- Mark Drakeford said the Welsh Government's financial future is "at a point of maximum uncertainty"
- But the first minister said he also attached more weight than the inspector did to the effect on the environment
- Mr Drakeford said the project would have an "adverse impact" on the Gwent Levels's wildlife, its sites of special scientific interest and its historic landscape
- In his judgement the environmental concerns "outweigh" the road's advantages
Planning inspector Mr Wadrup, who has died since the end of the inquiry last year, had concluded there was a "compelling case for the scheme to be implemented in order [to] relieve an acute problem on the strategic motorway network".
"It is accordingly my view that the scheme is in the public interest," he said. "The scheme would not, to my mind, have any disproportionate adverse impacts."
'No easy answers'
Mark Drakeford told BBC Wales that "even if the M4 relief road had been affordable, I still concluded that I would not have proceeded".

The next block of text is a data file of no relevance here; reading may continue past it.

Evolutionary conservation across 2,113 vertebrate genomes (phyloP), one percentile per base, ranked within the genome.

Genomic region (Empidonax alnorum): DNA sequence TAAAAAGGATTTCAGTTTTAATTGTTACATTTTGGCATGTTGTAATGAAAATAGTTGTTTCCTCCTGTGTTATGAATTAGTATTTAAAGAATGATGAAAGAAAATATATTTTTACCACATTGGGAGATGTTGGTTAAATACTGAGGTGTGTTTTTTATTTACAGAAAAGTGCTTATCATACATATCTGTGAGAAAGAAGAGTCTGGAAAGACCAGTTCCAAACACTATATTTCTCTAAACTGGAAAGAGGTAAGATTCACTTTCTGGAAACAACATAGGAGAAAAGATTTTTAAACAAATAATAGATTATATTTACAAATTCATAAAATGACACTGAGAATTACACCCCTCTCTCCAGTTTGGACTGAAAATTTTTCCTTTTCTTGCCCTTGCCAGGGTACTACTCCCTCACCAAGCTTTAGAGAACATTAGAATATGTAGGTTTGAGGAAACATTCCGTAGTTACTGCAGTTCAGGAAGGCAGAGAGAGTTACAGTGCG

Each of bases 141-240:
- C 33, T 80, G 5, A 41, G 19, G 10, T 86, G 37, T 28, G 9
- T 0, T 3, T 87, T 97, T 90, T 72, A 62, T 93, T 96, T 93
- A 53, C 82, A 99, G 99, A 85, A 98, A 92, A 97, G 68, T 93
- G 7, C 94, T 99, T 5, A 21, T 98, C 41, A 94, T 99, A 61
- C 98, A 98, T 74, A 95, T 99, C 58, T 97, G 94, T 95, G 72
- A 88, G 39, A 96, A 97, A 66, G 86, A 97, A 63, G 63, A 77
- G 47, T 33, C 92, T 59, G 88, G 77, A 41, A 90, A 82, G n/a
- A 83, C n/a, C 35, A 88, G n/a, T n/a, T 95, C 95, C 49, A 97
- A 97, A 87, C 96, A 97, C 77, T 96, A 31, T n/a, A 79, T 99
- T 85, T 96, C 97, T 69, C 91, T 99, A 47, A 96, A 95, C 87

This was because he "took a different view to the inspector on the impact of the relief road of environmental considerations around Gwent", he said.
Asked by BBC Wales if he was comfortable with breaking a manifesto pledge, he added: "I'm comfortable that the circumstances that the promise was made in have altered."
In a statement to AMs, Mr Drakeford said there were "no easy answers" to the issue of congestion on the M4.
He said he would set up a new "expert commission" to look at alternative solutions to solving traffic problems on the M4 around Newport.
It will be guided by ministers' hopes for a "high-quality" integrated and low-carbon transport system, and have "first call on the money that otherwise would have been set aside for the M4 relief road", he said.
The Welsh Government will also implement "a series of fast-tracked" measures "to alleviate congestion on the M4 in south Wales", including enhanced traffic officer patrols and live journey time information.
Newport Council leader, Labour's Debbie Wilcox, said the authority was "disappointed" with the outcome, but recognised "this decision was always going to be a delicate balance".